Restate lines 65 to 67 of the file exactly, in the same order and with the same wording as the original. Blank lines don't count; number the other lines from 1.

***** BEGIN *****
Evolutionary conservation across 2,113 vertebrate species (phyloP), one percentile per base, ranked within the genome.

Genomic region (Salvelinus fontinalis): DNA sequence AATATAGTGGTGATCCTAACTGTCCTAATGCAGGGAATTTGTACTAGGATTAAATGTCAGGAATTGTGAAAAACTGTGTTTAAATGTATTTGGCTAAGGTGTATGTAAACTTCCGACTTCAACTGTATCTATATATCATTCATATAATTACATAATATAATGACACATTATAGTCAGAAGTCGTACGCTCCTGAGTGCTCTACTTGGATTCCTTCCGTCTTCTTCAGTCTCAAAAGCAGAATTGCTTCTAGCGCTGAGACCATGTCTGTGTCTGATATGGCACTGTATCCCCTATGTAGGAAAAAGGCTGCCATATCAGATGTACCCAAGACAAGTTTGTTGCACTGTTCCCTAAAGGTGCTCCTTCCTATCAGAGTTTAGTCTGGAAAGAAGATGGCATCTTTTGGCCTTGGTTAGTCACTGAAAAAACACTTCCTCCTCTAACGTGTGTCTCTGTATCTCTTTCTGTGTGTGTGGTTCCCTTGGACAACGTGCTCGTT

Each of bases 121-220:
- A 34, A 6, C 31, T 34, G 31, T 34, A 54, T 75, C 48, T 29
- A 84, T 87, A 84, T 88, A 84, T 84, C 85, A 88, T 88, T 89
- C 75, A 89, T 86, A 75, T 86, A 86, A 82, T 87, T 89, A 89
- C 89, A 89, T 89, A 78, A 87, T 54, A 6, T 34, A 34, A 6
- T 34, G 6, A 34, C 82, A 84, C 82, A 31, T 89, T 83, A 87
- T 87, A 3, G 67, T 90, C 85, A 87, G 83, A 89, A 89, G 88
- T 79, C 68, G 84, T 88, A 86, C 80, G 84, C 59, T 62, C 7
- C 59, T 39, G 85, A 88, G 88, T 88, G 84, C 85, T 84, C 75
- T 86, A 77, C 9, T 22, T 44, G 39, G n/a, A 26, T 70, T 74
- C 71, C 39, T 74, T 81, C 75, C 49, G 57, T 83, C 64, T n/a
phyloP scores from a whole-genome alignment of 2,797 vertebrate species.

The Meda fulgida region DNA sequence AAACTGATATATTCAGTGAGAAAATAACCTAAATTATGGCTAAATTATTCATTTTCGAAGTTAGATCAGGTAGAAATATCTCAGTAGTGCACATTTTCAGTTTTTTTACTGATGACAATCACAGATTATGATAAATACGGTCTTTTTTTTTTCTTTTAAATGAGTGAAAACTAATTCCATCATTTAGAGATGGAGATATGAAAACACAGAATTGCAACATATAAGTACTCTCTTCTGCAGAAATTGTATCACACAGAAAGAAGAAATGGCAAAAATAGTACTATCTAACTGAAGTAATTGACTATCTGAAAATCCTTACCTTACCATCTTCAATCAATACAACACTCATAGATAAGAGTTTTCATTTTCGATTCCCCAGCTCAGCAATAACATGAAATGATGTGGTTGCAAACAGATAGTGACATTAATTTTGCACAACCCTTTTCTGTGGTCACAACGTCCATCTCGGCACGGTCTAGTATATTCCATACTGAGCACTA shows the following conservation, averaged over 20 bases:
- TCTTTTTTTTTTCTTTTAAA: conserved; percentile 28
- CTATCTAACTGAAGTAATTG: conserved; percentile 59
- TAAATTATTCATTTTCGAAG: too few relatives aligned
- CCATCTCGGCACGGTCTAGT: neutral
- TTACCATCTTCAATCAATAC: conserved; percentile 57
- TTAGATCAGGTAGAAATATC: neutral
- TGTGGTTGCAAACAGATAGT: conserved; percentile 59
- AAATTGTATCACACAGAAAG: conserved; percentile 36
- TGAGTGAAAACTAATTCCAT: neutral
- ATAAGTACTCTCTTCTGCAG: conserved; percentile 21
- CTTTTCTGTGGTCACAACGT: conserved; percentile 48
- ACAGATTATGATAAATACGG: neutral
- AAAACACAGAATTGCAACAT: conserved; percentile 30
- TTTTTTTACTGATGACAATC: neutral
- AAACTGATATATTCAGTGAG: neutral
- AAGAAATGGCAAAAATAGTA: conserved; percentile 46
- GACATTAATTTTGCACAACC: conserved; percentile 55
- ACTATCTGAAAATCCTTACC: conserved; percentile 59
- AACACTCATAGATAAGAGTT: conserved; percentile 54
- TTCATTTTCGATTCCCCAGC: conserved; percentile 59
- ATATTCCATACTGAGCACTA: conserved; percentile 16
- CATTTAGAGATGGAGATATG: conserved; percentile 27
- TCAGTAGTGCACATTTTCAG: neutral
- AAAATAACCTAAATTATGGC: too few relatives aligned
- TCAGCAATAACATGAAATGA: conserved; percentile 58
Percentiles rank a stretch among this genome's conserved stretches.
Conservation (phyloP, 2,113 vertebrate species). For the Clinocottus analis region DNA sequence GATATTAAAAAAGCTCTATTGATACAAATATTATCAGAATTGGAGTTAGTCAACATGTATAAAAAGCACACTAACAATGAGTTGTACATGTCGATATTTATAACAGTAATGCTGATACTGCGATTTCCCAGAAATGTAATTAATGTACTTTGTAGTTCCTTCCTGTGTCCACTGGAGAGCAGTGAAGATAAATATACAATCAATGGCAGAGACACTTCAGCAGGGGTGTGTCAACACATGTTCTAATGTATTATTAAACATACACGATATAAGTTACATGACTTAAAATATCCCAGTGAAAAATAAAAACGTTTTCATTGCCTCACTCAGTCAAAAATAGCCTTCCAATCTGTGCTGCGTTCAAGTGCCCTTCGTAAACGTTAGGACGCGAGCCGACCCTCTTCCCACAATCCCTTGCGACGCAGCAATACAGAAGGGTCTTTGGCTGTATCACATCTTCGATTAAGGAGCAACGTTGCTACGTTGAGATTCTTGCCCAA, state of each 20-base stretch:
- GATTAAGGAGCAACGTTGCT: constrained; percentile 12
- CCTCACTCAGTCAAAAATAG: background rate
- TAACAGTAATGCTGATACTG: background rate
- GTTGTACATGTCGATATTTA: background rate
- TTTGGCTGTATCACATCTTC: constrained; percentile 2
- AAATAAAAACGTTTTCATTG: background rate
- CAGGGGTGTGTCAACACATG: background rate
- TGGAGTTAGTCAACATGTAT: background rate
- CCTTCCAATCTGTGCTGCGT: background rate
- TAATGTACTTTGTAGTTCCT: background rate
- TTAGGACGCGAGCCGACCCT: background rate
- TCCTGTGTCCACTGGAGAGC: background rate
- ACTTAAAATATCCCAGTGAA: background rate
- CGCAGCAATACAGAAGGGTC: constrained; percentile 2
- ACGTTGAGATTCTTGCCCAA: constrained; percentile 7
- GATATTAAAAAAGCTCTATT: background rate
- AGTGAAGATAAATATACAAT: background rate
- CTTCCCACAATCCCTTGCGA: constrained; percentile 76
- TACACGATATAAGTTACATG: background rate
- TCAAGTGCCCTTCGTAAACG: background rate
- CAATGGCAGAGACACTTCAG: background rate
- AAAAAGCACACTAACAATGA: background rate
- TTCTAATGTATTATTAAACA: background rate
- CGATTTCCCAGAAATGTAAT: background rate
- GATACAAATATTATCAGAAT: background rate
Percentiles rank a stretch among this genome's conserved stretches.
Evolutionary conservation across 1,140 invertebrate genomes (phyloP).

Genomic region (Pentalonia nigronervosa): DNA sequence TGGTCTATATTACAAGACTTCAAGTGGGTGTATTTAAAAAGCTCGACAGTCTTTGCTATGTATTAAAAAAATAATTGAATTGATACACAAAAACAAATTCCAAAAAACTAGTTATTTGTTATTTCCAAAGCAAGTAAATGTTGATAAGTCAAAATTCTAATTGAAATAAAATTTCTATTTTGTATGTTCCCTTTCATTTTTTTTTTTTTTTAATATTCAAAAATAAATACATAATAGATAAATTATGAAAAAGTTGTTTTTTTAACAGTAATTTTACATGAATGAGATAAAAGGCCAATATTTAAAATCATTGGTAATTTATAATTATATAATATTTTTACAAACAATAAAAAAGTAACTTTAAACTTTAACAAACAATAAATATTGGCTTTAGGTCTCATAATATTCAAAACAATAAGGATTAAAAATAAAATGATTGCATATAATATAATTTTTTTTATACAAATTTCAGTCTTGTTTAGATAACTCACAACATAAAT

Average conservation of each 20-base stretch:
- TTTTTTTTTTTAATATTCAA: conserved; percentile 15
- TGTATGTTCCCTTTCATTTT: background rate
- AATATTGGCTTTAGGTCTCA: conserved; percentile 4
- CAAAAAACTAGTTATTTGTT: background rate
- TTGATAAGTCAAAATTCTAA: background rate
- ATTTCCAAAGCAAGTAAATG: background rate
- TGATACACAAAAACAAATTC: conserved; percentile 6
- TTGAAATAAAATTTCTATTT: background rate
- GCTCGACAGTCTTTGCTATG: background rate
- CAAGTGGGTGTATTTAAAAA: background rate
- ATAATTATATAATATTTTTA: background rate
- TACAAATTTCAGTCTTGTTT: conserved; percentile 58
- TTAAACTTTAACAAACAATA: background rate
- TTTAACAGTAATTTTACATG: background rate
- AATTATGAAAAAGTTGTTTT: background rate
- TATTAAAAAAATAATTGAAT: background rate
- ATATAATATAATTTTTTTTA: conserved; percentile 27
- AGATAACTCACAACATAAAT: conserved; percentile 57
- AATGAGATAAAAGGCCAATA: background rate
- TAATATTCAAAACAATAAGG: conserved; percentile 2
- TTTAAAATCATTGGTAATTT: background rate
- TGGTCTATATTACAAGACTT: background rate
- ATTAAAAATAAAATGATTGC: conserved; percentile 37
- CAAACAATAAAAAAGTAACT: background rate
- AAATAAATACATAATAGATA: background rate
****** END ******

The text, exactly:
- TTCTAATGTATTATTAAACA: background rate
- CGATTTCCCAGAAATGTAAT: background rate
- GATACAAATATTATCAGAAT: background rate